GRSW 6290 Clinical Social Work Practice in Integrated Healthcare — 3 credits

The objective of this course is to educate social work students in the direct practice of integrated behavioral health in primary care. Students will become knowledgeable of the roles of behavioral health providers working in primary care settings, theories and models of care, and cross-cultural issues. They will develop skills in engagement, assessment, intervention planning and implementation, and practice evaluation. Because the populations served in primary care settings span the spectrum of severity in both the physical and behavioral health dimensions, students will develop competencies in engaging and supporting patients across a range of health conditions. This includes the essential practice skills needed to effectively address the challenges of integrating services, care, and support for persons with health, mental health, and substance use problems.

GRSW 6330 Dialectical Behavioral Therapy — 3 credits

This course provides a detailed understanding of the theoretical perspectives, empirical foundations, and treatment strategies of Dialectical Behavior Therapy (DBT). DBT is an Empirically Supported Treatment (EST) approach for working with clients who have difficulty managing symptoms associated with Depression, Anxiety, Personality Disorders and Personality Disorder – Trait Specified Disorders (PD-TS), addictions, and dual diagnosis. DBT assists clinicians in expanding their expertise and effectiveness working with and supporting clients with dramatic interpersonal styles, difficulty regulating their reactions to external triggers, suicidal issues, and self harm potential. It is a therapeutic approach that originated from Cognitive Behavioral Therapy (CBT). Students will explore the theoretical basis of this approach, specific DBT interventions, and how to effectively with high-risk, complex, multi-need clients. Students will be encouraged and challenged to assess and critique how DBT aligns and conflicts with clinical social work practice and values.

GRSW 6340 Clin Pract in Military Soc Wrk — 3 credits

This course assumes that students have a basic understanding of the military, service members, veterans, and their families. The focus of the work in this course is the development of clinical competencies and use of professional self in military social work practice. This elective draws on theory and research informed strategies for military social work interventions with service members/veterans, couples, family members, and groups. Throughout the course, students will be expected to address their learning in the context of application to practice and leadership in the field.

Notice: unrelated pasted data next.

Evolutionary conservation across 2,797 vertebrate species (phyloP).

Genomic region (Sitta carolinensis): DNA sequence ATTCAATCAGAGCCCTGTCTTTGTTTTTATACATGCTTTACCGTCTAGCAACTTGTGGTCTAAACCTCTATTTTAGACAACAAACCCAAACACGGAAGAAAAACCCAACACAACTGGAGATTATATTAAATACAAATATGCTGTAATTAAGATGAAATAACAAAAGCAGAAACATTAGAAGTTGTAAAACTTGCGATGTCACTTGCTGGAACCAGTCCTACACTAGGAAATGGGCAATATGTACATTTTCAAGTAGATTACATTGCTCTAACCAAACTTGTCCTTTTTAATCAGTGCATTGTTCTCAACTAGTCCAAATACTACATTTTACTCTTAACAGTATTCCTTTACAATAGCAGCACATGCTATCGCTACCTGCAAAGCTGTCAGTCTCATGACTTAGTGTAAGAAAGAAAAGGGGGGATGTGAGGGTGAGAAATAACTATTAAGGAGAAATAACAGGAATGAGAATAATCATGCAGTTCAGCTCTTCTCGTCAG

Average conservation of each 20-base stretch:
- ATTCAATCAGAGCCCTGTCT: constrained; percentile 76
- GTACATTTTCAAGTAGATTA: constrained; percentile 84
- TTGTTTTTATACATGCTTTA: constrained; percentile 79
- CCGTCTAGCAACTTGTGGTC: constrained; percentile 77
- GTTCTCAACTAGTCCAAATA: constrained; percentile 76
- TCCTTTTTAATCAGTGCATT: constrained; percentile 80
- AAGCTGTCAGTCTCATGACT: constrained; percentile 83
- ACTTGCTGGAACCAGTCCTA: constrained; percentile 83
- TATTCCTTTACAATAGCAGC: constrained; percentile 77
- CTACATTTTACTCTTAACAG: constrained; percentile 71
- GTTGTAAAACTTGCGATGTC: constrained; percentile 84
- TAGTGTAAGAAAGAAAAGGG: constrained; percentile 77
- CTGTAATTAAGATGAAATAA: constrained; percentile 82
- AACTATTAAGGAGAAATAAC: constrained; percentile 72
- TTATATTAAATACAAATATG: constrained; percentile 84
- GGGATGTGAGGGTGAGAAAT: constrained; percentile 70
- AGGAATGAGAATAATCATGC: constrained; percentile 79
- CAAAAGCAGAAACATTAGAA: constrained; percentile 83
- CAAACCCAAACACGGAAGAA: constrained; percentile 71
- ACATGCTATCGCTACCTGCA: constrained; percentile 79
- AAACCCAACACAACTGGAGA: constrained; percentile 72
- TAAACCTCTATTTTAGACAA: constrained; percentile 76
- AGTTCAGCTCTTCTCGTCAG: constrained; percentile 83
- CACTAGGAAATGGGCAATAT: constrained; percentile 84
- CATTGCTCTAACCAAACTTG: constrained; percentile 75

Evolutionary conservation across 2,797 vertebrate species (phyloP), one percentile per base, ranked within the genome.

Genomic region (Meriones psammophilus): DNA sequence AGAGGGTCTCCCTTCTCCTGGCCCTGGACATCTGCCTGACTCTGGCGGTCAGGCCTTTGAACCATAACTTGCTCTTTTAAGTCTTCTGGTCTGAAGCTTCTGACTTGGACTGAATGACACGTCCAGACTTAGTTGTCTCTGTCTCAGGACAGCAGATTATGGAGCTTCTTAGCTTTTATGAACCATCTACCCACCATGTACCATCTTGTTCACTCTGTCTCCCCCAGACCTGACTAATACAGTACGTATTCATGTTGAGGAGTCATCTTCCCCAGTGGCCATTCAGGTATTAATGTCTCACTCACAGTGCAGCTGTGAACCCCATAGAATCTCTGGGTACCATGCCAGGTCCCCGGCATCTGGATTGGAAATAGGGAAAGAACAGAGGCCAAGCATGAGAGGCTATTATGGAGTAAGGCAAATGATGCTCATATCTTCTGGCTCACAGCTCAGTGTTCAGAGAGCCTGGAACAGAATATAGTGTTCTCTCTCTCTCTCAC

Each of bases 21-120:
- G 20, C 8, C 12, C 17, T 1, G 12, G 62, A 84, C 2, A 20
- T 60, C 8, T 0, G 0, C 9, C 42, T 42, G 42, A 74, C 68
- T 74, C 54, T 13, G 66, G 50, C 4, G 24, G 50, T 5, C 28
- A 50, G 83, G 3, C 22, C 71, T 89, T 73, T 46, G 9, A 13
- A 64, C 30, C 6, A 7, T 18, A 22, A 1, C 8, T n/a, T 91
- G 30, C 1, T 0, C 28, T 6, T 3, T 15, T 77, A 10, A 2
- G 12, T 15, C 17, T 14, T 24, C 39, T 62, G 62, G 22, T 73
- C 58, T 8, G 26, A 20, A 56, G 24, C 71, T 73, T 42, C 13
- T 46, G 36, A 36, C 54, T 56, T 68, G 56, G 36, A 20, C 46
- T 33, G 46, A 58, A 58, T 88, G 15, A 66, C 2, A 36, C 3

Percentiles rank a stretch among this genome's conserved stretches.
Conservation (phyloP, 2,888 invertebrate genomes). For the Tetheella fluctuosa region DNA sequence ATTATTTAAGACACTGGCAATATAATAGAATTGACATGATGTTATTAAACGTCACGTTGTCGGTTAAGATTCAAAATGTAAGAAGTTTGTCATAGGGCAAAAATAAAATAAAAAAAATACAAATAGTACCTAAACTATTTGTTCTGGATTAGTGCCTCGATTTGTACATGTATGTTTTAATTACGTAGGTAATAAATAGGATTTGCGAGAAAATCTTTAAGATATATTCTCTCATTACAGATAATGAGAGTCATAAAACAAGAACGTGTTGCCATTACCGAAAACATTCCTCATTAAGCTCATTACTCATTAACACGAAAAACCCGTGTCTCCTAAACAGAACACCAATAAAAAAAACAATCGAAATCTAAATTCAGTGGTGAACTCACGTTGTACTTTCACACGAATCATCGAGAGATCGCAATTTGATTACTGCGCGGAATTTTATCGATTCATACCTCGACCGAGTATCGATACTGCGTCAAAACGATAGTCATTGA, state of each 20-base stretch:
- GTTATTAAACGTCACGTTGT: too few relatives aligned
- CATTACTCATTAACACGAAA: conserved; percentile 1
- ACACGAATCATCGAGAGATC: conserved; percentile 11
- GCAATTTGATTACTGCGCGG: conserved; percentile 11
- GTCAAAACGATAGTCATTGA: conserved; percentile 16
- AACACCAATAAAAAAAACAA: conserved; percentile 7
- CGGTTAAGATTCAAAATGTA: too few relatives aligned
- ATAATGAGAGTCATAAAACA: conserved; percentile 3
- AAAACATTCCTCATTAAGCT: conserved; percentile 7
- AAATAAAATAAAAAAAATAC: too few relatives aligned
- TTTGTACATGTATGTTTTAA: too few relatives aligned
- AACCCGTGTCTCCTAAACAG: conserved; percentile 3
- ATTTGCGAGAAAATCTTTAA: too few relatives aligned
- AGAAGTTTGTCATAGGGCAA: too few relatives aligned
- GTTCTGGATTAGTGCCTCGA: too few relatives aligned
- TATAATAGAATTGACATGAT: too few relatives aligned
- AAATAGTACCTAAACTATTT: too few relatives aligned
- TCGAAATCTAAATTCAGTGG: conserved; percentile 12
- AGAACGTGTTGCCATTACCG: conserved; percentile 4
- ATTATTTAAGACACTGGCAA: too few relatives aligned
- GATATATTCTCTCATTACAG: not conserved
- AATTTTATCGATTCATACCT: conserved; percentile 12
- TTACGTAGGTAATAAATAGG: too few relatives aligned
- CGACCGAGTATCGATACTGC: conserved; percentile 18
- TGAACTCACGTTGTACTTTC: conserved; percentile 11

Prerequisite: GRSW 5340 or SOWK 4340.

GRSW 6450 Psychopathology and Human Behavior — 3 credits

This course will explore the dynamics of psychopathology in human behavior. Through the identification of the biological, psychological, sociological and spiritual variables influencing behavior, students will gain a theoretical foundation for understanding and assessing psychopathology. The impact of diversity, social justice and ageism on behavior and the experience of mental illness will be explored. Special emphasis in this course is on the complexity of psychopathology and the use and practical limitations of diagnostic systems, especially the DSM-IV-TR.

GRSW 6500 Clinical Supervision and Program Management — 3 credits

This course identifies and examines central concepts, theories and models of clinical supervision and program management. Strategies and techniques for establishing, improving and maintaining the supervisory relationship as a mechanism for maximizing service to clients are considered. Special attention is given to organization dynamics and structure, to delineating the management function, and to issues of power and authority. Emphasis is on the dynamics of supervision, ethical and value principles, professional boundaries and supervision as a leadership function.

GRSW 6810 Social Work Practice Research — 3 credits

This course focuses on research in all areas of social work practice. Both quantitative and qualitative research methods are studied in research designs from single-subject designs through group designs to systematic evaluation. A major focus is to develop the knowledge and skills of the student to be an objective evaluator of social work practice as well as to be an active participant in adding to the knowledge base of social work.

GRSW 6820 Applied Research Seminar (Clinical Research Paper) — 4 credits

Candidates for the MSW degree must satisfactorily conduct a clinical research project, present the findings, and complete a final written and bound report. The purpose of the clinical research project is to provide the student with an opportunity to independently conceptualize a research problem, formulate a research design, implement the research, analyze the data, address ethical and cultural considerations, and disseminate the findings. The project is a logical extension of required research courses (GRSW 5800 and GRSW 6810) and requires application, integration, and further development of previously acquired skills and knowledge. The research must be relevant to clinical social work practice. The project must demonstrate an original and clear contribution to the body of social work knowledge in the student’s selected area of focus. It should demonstrate the student’s ability to integrate social work theory with research findings.

GRSW 6903 Topics — 3 credits

The topics course will vary each semester offered and provide an in-depth study of particular issues, concerns and trends in social work. GRSW 6903 is a clinical level elective.